Family history, PSA testing, and risk for diagnosis with prostate cancer

A presentation at the ongoing annual meeting of the European Association of Urology (EAU), in London, England, has reported (perhaps unsurprisingly) that PSA testing for risk of prostate cancer based on family history alone is not a very good idea. … READ MORE …

Informed patient counseling and the effect on PSA testing

We know that a family history of prostate cancer and the presence of certain genetic/genomic markers are associated with increased risk for prostate cancer in general and for some types of clinically significant prostate cancer in particular. … READ MORE …

Refining knowledge about familial risk for prostate cancer

We have known for years that if your father or your brother is diagnosed with prostate cancer, it affects your own risk for prostate cancer … but what sorts of prostate cancer are we talking about? Aggressive, indolent, metastatic, localized, what? … READ MORE …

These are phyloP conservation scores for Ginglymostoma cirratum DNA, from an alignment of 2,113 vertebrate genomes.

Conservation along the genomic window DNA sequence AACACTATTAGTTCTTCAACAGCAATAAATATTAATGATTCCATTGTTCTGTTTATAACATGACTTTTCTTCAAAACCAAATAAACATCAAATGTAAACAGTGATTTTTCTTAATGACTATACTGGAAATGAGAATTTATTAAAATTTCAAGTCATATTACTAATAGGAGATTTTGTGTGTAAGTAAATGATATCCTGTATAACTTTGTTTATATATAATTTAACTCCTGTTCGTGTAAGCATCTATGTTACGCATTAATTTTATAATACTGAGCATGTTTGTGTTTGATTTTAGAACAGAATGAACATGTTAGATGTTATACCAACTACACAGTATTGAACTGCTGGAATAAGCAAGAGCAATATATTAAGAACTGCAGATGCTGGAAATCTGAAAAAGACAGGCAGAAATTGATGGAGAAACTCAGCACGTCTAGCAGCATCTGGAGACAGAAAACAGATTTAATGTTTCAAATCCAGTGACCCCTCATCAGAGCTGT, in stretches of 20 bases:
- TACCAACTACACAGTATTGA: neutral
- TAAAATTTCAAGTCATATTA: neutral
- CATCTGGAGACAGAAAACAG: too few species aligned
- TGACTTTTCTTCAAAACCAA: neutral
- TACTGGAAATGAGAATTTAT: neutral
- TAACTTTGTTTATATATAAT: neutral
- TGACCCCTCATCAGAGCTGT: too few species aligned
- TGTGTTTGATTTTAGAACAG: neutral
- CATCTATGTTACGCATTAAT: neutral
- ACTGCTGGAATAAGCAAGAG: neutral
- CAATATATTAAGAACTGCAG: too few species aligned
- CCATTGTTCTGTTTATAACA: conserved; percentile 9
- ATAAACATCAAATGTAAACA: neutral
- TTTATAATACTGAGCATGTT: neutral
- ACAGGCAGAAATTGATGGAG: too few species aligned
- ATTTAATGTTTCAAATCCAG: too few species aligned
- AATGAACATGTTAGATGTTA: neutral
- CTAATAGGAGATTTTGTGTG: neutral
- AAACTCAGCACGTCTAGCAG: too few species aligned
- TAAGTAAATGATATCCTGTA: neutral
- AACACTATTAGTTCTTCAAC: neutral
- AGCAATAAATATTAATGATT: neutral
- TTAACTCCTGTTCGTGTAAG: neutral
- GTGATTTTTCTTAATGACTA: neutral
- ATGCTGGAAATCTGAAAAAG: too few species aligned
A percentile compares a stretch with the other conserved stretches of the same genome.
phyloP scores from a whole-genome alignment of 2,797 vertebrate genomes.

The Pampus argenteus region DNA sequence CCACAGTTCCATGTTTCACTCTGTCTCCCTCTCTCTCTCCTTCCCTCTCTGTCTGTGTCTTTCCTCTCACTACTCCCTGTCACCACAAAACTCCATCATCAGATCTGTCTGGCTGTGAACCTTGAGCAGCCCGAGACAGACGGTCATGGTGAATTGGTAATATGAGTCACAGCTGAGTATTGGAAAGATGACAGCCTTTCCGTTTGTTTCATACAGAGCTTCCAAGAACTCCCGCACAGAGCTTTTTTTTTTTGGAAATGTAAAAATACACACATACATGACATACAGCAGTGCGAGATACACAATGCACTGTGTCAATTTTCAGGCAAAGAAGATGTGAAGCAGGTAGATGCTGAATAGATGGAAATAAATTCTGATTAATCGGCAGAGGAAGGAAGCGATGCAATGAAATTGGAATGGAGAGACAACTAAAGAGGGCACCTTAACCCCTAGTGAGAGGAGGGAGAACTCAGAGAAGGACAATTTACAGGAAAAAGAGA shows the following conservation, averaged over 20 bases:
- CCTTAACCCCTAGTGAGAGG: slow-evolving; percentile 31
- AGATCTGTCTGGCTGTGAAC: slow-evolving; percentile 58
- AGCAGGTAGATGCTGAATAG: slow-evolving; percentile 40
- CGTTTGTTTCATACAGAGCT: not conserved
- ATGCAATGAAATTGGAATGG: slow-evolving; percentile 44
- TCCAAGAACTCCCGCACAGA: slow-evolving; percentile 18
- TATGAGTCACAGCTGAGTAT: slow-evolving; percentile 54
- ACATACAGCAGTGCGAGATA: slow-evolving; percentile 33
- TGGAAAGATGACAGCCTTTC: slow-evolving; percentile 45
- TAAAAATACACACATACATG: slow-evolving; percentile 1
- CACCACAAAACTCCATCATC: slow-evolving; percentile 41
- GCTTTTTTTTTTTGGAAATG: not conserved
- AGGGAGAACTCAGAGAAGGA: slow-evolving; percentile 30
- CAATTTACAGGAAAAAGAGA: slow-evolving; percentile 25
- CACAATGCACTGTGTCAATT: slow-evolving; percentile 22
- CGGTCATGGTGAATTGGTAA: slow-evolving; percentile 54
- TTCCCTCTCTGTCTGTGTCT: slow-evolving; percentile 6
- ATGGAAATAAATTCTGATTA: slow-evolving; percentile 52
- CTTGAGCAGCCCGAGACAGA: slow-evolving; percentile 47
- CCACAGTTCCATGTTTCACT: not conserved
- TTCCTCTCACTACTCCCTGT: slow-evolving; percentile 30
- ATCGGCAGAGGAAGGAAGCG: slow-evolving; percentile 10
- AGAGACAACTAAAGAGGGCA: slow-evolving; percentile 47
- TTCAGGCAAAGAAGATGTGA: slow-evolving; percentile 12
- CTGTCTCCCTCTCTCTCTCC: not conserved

Clinical and therapeutic histories of men who actually die of mCRPC

Despite all the prostate cancer research over the past 30 or so years, we still have limited information about the clinical and therapeutic history of prostate cancer in men who have progressive disease and go on to die of metastatic, castration-resistant prostate cancer (mCRPC). … READ MORE …

Family history and screening for prostate cancer: no evidence of benefit

In what we believe to be the first report of its kind from anywhere in the world, a new paper has reported that there seems to be no evidence that selective screening of men with a family history of prostate cancer is clinically beneficial compared to men with no family history of prostate cancer. … READ MORE …

Does smoking history predict PSA levels in a clinically significant manner?

A new paper published on line in the Journal of Urology suggests that the PSA and %free PSA levels of current smokers and former smokers may be statistically significantly impacted compared to those of men who have very rarely or never smoked.

Impact of ADT on all-cause mortality in men treated with brachytherapy-based radiation therapy

The addition of androgen deprivation therapy (ADT) to radiation therapy for men with localized prostate cancer is common. It may be used to reduce the size of the prostate prior to brachytherapy or for longer periods in men with higher risk disease to extend survival (which has been demonstrated in large-scale, randomized, multi-center clinical trials). … READ MORE …